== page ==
Mehdi's Morning Memo: 'Shall We Leave It At That?'

Mehdi's Morning Memo: 'Shall We Leave It At That?'

The ten things you need to know on Wednesday 27 February 2013...


The Rennard affair rumbles on - with more and more seemingly contradictory statements being issued by the various Lib Dem players. Consider this story on the front of the Telegraph:

"Nick Clegg was personally warned by one of his MPs that a senior figure in the Liberal Democrats might be sexually molesting female members of staff, The Daily Telegraph can disclose.

"Sandra Gidley, a former MP and party spokesman, said she told Mr Clegg about the allegations surrounding Lord Rennard, the party's former chief executive, after he was elected as Lib Dem leader in 2007.

"... Asked by The Daily Telegraph whether she told Mr Clegg 'face–to–face' about the allegations concerning Lord Rennard, she said: 'Yes, that is true but at this point I don't want to go any further. I am hoping his memory might be jogged. Shall we leave it at that?'"

Well, um, er, no. Especially since Clegg and Danny Alexander have both claimed that the latter once confronted Rennard over those 'general' allegations while Rennard himself issued a statement yesterday, via a spokesperson, saying "in 27 years of working for the Liberal Democrats he received no complaint or allegation about his behaviour".

As my colleague Ned Simons notes, they can't both be right, can they?

(On a side note, Ned also tried tracking down the seven female Lib Dem MPs to ask them why they've been so conspicuously silent on the Rennard allegations... check out what he discovered here.)


Who says policy-makers are running out of ideas to prompt a much-needed economic recovery? From the Express:

"Interest rates could be slashed to below zero to kick–start Britain's economy, the Bank of England's Deputy Governor has suggested.

"Paul Tucker admitted his idea was 'extraordinary' but said radical steps were needed to encourage banks to lend more.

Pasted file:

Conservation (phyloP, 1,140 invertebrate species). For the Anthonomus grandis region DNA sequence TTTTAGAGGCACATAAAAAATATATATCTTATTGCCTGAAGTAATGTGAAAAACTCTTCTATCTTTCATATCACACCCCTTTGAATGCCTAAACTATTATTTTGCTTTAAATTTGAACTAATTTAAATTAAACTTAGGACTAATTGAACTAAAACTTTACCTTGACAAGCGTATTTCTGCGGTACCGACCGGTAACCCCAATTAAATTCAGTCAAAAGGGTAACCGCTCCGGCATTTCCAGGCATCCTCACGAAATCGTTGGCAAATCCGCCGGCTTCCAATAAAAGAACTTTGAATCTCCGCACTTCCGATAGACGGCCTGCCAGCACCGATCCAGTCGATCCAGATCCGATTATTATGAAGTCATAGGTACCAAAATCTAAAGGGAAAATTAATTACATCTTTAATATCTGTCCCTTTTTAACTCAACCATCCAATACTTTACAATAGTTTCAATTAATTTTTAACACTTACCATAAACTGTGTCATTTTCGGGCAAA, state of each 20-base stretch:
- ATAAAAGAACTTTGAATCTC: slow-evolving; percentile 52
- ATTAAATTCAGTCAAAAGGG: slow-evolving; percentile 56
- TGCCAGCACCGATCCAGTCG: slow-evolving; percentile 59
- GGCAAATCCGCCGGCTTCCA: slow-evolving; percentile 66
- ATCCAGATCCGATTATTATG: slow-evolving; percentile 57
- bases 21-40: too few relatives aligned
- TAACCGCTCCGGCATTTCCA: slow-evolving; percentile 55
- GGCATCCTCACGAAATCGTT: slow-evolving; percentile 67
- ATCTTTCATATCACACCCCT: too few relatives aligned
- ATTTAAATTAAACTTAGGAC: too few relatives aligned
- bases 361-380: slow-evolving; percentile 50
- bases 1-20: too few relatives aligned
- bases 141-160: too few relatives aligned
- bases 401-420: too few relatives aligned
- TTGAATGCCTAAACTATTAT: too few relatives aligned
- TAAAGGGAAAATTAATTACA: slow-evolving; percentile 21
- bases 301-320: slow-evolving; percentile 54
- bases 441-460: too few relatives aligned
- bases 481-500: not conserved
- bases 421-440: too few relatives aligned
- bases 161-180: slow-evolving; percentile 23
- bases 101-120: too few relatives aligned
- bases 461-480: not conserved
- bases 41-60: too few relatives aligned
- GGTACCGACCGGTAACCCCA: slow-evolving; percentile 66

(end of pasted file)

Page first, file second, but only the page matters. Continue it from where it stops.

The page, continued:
"If rates went below zero, in effect becoming negative, the main financial institutions would have to pay the Bank of England a fee for holding their money.

"It is thought this would force banks to lend more cash to small businesses, a move which many believe holds the key to getting the economy moving again."


Given the size of the budget deficit, and the shortfall in tax revenues, how about a 1997-style windfall tax on the utilities?

This morning, the BBC reports:

"British Gas has said its profits have risen because a colder 2012 meant people used more gas.

"It reported profits from residential energy supply of £606m for 2012, up 11% from the previous year.

"... Centrica, which owns British Gas, reported an adjusted operating profit of £2.7bn for 2012, up 14% from 2011."


"Barclays to reveal that it employs more than 600 millionaires," says the headline in the Independent.

Bonus tax, anyone? The paper reports:

"Next week, the bank will - for the first time - put an exact figure on the number of staff who enjoy seven-figure salaries made up of basic pay, an annual bonus and shares issued through long-term incentive plans. It is understood that this number will be "around" 600 with most of them believed to work for Barclays Investment Bank, which is currently run by the flamboyant racehorse owner Rich Ricci, who will be among their number."

If I was a banker, I wouldn't want to be named Rich Ricci...


The Eastleigh by-election campaign enters its final day (woo-hoo!), with all four parties in the race making one last, concerted push for votes.

But the Guardian's John Harris, reporting from Eastleigh, concludes:

"For everybody's sake, it is perhaps time that all this was over. Back in the town centre, I seek peace and quiet in the obligatory branch of Costa Coffee. One of the baristas has spent the last three weeks serving endless politicians, aides and activists. 'Hundreds of them,' she says. 'And I'm sick of it.' Like other locals, she mentions cold calls, piles of leaflets and in-person visits. 'I don't bother answering the door any more,' she says, as another canvassing team trudges in for coffee. 'I can't be arsed.'"